Three Muslim teenagers who bombed a Sikh temple in Germany have been found guilty of attempted murder, aggravated assault, and causing an explosion – but not terrorism. This is despite the bombers’ links to local Salafist organisations, terrorist sympathies, and accessing Islamic State propaganda.
The teens were also considered at such a risk of radicalisation that all three were enrolled on anti-radicalisation programmes. One of the convicted completed his programme just four days before the attack that injured three people.
Westdeutsche Allgemeine Zeitung reported that the three Salafist teens of Turkish descent who bombed a Sikh temple in Essen, Germany, in April 2016 were tried in a youth criminal court and found guilty of attempted murder, aggravated assault, and causing an explosion. Much to the shock of seasoned investigators, the federal prosecutor did not consider the bombing to be an act of terrorism.
Mohammed B. from Essen and Yusuf T. from Gelsenkurchen (both aged 16), who built and planted the explosive device, were arrested after the bombing. Their co-conspirator Tolga I. from Schermbeck (aged 17) was arrested some time afterward.
The attack happened in April 2016, the violent explosion ripping through a Sikh temple in the western German city of Essen, near Düsseldorf. Three people were wounded, including a 60-year-old Sikh priest who was seriously injured.
Mohammed and Yusuf had planned to plant the bomb earlier in the day during a Sikh wedding of 200 people to cause maximum human damage, but unable to sneak the bomb into the venue, planted the device later in the evening. Authorities stated that had the device been detonated during the wedding that the toll of injuries would have been higher, including possible multiple fatalities.
Prior to the attack the teens were known to police and had criminal backgrounds. They also had close ties to local Salafist organisations, and were Islamic State sympathisers. The youths had expressed outwardly their Islamist sympathies to the extent that all three were enrolled on a state-run ‘anti-radicalisation’ programme set up to combat extremism.
Mohammed was referred to the programme known as “Signpost” after showing signs of radicalisation and it was found that he was using the online identity “kuffarkiller” (a ‘kuffar’ being an ‘infidel’ or unbeliever).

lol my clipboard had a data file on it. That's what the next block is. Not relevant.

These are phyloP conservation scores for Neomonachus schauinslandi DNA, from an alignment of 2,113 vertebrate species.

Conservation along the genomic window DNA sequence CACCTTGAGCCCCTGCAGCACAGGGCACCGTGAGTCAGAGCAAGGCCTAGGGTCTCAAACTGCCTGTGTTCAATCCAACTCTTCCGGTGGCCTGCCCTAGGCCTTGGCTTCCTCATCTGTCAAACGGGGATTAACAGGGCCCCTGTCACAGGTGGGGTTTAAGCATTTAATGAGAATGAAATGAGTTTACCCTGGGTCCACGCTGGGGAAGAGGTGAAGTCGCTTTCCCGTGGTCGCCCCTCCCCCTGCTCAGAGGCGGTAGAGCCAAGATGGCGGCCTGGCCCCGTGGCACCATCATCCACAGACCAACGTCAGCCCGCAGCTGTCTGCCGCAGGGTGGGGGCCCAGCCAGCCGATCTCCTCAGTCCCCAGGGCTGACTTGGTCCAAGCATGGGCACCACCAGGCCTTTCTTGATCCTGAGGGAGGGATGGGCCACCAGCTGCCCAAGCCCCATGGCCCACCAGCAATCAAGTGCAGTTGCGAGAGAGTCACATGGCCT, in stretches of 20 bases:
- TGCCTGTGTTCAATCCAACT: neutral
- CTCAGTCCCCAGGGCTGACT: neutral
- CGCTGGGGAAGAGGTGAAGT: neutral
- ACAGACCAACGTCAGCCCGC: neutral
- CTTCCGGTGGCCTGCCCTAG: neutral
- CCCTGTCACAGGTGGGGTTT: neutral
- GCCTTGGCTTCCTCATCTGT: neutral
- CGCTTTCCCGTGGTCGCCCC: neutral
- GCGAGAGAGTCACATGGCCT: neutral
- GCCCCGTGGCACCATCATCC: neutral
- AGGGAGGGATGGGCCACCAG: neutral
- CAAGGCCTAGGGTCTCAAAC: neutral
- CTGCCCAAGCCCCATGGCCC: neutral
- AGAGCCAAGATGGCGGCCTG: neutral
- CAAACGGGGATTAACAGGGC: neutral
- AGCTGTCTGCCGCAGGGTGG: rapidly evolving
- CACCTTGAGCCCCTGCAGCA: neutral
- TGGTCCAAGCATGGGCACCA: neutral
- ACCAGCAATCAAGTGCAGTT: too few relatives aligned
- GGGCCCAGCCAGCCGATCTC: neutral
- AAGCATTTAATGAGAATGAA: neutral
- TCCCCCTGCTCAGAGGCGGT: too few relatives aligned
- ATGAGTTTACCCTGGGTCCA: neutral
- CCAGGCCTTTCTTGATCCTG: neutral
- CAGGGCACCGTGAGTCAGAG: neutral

Yusuff was referred after the school noticed worrying behavior including expressing admiration for Islamic State to teachers and schoolmates. He also praised the November Paris attacks and threatened a Jewish classmate saying that he would “break her neck”. His last session on the programme was only four days before the attack on the Sikh temple.
The attack was planned and rehearsed as proven by a video found on a USB belonging to Yusuf, and Mohammed had invoices for chemicals and wires that he had bought for constructing the bomb. Investigators also found an ignition system with a remote detonator still in its box – presumably purchased for use in a future attack.
All three belonged to a WhatsApp group called “Supporters of the Islamic Caliphate”, whose members were teens of Turkish ethnicity who spread Islamic propaganda and ideas.
Police Chief of Essen Frank Richter said at the time of the incident that “the accused have clear links to the terrorist scene”. Authorities also believed that the youths were not lone wolves but that the attack was planned by a Salafist group part of a wider multi-city network.
There was heated debate over the question of whether the attack was terrorism, with many involved in the case puzzled as to why the federal prosecutor did not take into account the attackers’ Salafist associates, Islamist sympathies, or engagement with Islamic State materials.
Islamic Scholar Michael Kiefer, who evaluated the WhatsApp communications, said that the attack was not a “boy’s prank”, but a terror attack, stating that the teens “were dangerous”.